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Welcome to Quarry Hill's Blog!

Quarry Hill Creative Center in Rochester, VT, founded 1946 by Barbara and Irving Fiske, is Vermont's oldest alternative community and at one time was probably also its largest. In the 60s -80s, as many as 90 people lived here.
It was and is visited each year, often in summer (but in every season, really) by visitors from all over the world.
We welcome interesting and creative people who are peaceful, bring no weapons, don't believe in hitting children or killing animals, and enjoy the beauty of Vermont and of themselves.

Most of us do not adhere to any particular dogma or religion, though many do find Eastern philosophy closest to our own thought (some of us are also members of the Quakers/Society of Friends).
We value the individual, particularly people who are energetic and have a sense of humor.
Visitors are welcome-- and prospective residents, too. There are some places for rent, others for sale. If interested, get in touch!
And, please follow the Blog and comment whenever you like!

"The symbol is the enemy of the reality, and the reality is ever one's true guide, true friend, true companion, and true self." Irving Fiske, 1908-1990

Saturday, September 3, 2011

These last few days have been unlike anything in my memory-- or that of nearly anyone who lives in Vermont. The 1927 flood nearly destroyed Vermont; but many have said that Hurricane Irene has been much worse than the Great Flood of '27. The Hurricane of 1938 might be closer to what happened here, but it is hard to say. I do not think Vermont has ever had such focused destruction centered upon it before.
The roads are out everywhere-- we in Rochester still can't get to most other towns. There are people without homes, and people eating and even sleeping in the high school gym (there have been meals served there each day).
Vermonters rise to occasions, and they-- we-- have certainly had to do so at this point in time. I'm proud of the way people are caring for one another, even though there has also been some vandalism and other unpleasant actions on the part of a few. I feel very proud to be a member of the Vermont community and to be a native Vermonter (even though my parents were born "away"-- Irving in New York and Barbara in Tucson, Arizona-- which makes me not quite a Native Vermonter from the point of view of fifth and sixth generation Vermonters.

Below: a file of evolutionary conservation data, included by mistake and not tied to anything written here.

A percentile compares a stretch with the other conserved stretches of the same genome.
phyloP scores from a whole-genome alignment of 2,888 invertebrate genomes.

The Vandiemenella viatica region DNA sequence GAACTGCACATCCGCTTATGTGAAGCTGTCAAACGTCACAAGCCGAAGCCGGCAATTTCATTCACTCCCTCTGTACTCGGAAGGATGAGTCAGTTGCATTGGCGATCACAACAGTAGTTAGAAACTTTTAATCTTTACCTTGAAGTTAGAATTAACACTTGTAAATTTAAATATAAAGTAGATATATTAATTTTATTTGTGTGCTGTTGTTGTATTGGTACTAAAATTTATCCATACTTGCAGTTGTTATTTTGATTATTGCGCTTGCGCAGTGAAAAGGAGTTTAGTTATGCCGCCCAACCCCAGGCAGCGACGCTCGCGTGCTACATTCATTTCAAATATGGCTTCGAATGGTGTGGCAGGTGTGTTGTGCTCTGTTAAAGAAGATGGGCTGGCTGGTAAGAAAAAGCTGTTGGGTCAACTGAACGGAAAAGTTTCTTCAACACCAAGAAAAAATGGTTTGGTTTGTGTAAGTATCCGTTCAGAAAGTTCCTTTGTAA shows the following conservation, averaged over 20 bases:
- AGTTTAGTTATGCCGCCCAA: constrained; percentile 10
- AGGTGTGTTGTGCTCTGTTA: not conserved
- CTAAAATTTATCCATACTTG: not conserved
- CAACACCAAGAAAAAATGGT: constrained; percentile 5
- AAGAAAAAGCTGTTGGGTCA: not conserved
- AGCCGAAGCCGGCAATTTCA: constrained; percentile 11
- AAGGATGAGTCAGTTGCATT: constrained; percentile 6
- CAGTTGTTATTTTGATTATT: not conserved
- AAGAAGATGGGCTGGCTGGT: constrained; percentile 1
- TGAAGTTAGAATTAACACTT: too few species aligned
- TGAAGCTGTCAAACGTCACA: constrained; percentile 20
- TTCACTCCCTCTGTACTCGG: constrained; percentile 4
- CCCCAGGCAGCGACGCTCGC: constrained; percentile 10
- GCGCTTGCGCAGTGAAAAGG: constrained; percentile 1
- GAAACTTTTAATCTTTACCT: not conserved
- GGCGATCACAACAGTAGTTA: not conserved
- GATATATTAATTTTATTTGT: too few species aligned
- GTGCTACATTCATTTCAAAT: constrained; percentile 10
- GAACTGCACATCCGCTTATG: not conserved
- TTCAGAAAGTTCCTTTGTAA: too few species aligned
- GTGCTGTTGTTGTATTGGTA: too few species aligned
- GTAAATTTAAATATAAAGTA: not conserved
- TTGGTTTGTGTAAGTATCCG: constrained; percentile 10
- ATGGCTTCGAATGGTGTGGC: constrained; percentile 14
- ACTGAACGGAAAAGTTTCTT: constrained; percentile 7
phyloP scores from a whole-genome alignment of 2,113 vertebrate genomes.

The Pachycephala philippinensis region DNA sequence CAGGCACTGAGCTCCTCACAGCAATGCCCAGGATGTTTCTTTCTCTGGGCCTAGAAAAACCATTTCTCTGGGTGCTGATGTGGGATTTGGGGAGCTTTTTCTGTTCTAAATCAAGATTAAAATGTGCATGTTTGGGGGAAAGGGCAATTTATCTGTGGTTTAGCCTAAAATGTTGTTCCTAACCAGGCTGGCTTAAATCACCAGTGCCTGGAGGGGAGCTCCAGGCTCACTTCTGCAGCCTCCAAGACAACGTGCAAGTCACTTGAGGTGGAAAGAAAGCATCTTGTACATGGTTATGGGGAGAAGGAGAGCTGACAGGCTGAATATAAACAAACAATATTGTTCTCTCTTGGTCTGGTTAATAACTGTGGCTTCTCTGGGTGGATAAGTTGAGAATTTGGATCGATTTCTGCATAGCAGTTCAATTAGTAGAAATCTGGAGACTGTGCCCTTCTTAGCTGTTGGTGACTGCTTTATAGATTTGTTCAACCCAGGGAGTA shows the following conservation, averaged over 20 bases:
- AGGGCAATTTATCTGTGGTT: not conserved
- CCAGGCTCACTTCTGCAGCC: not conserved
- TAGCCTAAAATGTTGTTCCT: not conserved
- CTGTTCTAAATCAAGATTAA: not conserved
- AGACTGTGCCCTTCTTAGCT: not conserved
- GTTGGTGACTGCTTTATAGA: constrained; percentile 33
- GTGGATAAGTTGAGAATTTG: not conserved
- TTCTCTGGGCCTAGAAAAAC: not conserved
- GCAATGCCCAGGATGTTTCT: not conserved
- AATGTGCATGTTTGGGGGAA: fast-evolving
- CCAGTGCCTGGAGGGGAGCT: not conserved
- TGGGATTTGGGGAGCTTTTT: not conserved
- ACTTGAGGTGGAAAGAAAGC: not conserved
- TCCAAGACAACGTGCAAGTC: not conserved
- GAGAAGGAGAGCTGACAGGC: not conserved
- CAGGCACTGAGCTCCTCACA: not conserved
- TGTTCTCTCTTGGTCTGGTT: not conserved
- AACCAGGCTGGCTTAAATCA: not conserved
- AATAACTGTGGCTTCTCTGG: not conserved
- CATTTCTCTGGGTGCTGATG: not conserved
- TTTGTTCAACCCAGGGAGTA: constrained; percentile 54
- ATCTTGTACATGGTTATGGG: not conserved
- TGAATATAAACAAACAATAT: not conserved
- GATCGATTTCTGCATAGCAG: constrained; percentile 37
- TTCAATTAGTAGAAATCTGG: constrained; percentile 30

"Just 'cause the cat has kittens in the oven, that don't make 'em biscuits," Pete Sutherland, the remarkable fiddle player, once told me. (He may have been kidding, I don't know). But I feel like a native Vermonter. The Gods of the HIlls are not the Gods of the Valleys, said Ethan Allen. I can not think of any statement about this land with which I agree more.
I feel at home here-- and so do many people who were not even born here.
Yet, I understand the sense of deep, deep home felt by the fifth generation Vermonters as well. If I were one of them, I'd be very proud of that. Anyway-- here we are-- trying to help one another-- flatlanders and native Vermonters alike. We are helping one another and we are here in the same boat. And it's wonderful to watch.
People are brave and enduring here-- as enduring as the hills (despite the topsoil washed off them by the Hurricane).

It's a wonderful thing to watch and to be a part of. Thank you all, for the inspiration, and the assistance, and the sense that Vermonters really care about one another. I hope to be able to pay back the favor, one way or another, in all the rest of my days in this beautiful country.

--Ladybelle Fiske

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